February 5, 2021
Hello! Today, we have some news. After almost a year of Protocol Index, we're sharpening our focus when it comes to finance. Come Feb. 16, you'll instead start receiving a newsletter from our brand-new Protocol | Fintech vertical in your inbox twice a week. Our reporters Ben Pimentel and Tomio Geron will be your guides to the people, power and politics of fintech. It's going to be amazing, and I can't wait for you to see what my colleagues have been working on. And if you want to keep reading some of my thoughts on tech and markets, I'll still be contributing to Source Code, or you can follow me on Twitter. Thanks, as always, for reading.
With that out the way, let's get into it.
Given that this is our last edition, I thought we could take a look back at some of the biggest trends we've discussed over the past year — and how they're going to factor into 2021.
The pandemic was surprisingly kind to tech. While some (myself included) initially thought the economic crash would be a disaster for the industry, we were happily proved wrong. The shift to remote work, combined with government stimulus and ultra-low interest rates, kept tech revenues and stock prices buoyant throughout the year.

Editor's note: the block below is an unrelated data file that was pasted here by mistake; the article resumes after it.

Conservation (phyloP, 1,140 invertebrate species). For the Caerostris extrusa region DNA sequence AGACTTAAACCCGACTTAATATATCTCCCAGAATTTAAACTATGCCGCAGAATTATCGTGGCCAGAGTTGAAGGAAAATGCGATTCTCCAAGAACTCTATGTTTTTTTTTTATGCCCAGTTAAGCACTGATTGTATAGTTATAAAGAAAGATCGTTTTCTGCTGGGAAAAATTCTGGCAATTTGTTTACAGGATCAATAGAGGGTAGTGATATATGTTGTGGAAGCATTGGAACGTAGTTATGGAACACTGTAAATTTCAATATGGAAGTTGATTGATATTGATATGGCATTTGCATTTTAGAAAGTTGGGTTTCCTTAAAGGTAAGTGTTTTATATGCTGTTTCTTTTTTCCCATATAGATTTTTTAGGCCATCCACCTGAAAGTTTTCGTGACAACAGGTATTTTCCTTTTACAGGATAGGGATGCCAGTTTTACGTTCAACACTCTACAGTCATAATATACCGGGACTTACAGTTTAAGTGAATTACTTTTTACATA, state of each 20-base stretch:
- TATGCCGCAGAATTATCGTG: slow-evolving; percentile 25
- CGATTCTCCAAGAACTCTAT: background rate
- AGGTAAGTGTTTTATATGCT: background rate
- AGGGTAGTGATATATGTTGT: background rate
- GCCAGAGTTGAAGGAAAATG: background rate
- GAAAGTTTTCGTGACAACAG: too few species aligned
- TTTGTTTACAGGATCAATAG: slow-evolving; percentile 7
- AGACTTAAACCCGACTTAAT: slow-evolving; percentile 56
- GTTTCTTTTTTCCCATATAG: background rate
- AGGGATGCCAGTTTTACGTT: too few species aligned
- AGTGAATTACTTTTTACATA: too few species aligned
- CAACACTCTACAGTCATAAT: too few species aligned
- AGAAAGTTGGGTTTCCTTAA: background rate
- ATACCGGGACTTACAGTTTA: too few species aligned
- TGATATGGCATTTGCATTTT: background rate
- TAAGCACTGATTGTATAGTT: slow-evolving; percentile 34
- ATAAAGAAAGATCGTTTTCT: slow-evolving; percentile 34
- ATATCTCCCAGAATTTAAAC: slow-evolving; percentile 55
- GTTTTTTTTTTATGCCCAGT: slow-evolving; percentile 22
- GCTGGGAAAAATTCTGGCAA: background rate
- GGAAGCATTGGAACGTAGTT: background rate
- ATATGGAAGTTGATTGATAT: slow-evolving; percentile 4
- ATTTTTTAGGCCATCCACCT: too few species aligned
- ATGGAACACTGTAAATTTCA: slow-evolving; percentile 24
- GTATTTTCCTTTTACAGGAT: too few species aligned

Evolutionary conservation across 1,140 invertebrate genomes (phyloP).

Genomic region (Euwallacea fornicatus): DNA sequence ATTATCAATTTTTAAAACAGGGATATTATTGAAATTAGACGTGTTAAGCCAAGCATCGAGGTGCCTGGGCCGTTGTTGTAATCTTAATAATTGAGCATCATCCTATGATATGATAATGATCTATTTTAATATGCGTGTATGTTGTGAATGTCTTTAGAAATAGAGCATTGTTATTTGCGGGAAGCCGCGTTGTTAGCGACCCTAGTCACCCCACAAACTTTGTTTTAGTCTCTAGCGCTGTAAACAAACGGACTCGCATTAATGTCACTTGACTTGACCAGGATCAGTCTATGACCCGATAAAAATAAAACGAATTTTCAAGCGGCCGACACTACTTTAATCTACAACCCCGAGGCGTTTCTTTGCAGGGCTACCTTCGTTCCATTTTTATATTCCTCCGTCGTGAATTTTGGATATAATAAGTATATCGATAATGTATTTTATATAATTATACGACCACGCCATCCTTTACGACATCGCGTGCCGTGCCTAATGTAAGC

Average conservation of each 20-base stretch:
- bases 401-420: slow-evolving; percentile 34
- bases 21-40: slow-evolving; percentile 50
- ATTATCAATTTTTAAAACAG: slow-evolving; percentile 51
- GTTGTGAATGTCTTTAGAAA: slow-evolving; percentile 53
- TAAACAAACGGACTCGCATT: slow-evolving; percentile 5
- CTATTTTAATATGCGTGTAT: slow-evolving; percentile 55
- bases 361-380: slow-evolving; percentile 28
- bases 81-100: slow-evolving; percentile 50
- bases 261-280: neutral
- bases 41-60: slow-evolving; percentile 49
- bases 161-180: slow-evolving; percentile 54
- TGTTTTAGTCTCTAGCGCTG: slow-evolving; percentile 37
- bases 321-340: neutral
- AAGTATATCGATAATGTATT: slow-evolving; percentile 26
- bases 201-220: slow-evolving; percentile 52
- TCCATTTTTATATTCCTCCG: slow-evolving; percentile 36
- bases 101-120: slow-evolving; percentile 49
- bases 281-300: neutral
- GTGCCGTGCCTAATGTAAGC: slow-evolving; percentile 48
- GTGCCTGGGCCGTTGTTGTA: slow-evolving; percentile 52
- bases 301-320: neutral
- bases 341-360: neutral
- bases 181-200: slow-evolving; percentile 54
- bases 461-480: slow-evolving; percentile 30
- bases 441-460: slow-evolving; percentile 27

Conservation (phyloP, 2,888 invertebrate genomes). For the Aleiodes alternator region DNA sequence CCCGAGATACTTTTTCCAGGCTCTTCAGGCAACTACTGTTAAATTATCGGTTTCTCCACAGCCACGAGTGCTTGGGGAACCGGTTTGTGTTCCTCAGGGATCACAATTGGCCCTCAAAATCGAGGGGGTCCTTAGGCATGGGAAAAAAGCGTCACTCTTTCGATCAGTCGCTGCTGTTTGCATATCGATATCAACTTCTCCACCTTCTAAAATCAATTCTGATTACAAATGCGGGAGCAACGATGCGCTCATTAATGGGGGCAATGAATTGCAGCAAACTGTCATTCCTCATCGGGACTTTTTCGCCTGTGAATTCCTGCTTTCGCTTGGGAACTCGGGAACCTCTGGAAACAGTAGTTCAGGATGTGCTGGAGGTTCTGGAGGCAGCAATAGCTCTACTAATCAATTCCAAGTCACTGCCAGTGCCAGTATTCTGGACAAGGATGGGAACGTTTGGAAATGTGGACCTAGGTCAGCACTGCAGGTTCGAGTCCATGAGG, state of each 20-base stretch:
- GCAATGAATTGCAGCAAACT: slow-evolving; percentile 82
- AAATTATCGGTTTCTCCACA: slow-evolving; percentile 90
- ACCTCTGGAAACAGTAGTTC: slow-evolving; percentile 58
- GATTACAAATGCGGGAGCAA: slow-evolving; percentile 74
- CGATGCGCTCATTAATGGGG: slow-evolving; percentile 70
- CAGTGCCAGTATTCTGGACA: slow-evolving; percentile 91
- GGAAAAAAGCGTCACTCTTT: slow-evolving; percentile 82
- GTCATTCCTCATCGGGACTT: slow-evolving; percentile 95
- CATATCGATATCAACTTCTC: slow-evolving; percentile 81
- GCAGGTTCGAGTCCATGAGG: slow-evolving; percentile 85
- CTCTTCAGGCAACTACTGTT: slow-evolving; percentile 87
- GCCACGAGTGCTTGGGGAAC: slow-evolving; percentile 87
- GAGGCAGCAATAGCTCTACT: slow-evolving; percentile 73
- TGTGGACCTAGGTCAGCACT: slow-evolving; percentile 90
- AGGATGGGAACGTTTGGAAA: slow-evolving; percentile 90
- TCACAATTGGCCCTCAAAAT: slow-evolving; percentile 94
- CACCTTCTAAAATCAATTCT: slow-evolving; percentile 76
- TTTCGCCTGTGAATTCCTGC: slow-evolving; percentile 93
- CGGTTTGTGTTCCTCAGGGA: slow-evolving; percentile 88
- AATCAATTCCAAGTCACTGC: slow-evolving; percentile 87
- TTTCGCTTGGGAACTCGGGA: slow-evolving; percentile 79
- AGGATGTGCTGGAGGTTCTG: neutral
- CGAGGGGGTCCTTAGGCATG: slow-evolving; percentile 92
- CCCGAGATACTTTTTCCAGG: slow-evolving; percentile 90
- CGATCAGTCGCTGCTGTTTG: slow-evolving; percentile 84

Tech companies have been borrowing billions throughout the pandemic, taking advantage of those crazy-low interest rates. And that trend isn't going away.
The IPO world is still red hot. After a rush to list in the second half of last year, seemingly driven by fears that markets would take a turn for the worse, the rush just … never stopped, and the stay-private orthodoxy continues to crumble.
And you can bet Kuaishou will add fuel to the anti-IPO fire. It seems that people hate first-day pops now more than ever, and they're exploring all sorts of alternatives as a result.
But 2020's biggest IPO innovation was SPACs. The technique once reserved for unattractive companies quickly became a way for high-growth tech companies to list, thanks in part to looser regulatory requirements that let companies tout growth projections.
All of those trends, though, were dwarfed by one: the U.S.-China trade war. 2020 accelerated the fundamental realignment of the two superpowers, with consequences that could shape just about every aspect of global trade, economics and markets for generations.
In fact, "pretty similar" seems like a good way to describe just about everything. Though we've all gone through a hell of a lot in the last year, we're standing on a fairly familiar precipice. Markets are buoyant, trade wars are simmering and VCs are mad about IPOs. Maybe Alphonse Karr had it right all along.
One thing we have realized is that COVID-19 has accelerated three transformational trends that already existed before the pandemic, but are now dramatically reshaping healthcare: the concept of a networked healthcare system, the increasing adoption of telehealth, and the idea of virtual care and guidance. At the same time, we have seen consumers becoming much more engaged in their personal health and that of their families.
Thoughts/feedback/tips? Email me — email@example.com — or firstname.lastname@example.org. Thanks for reading — have a great weekend.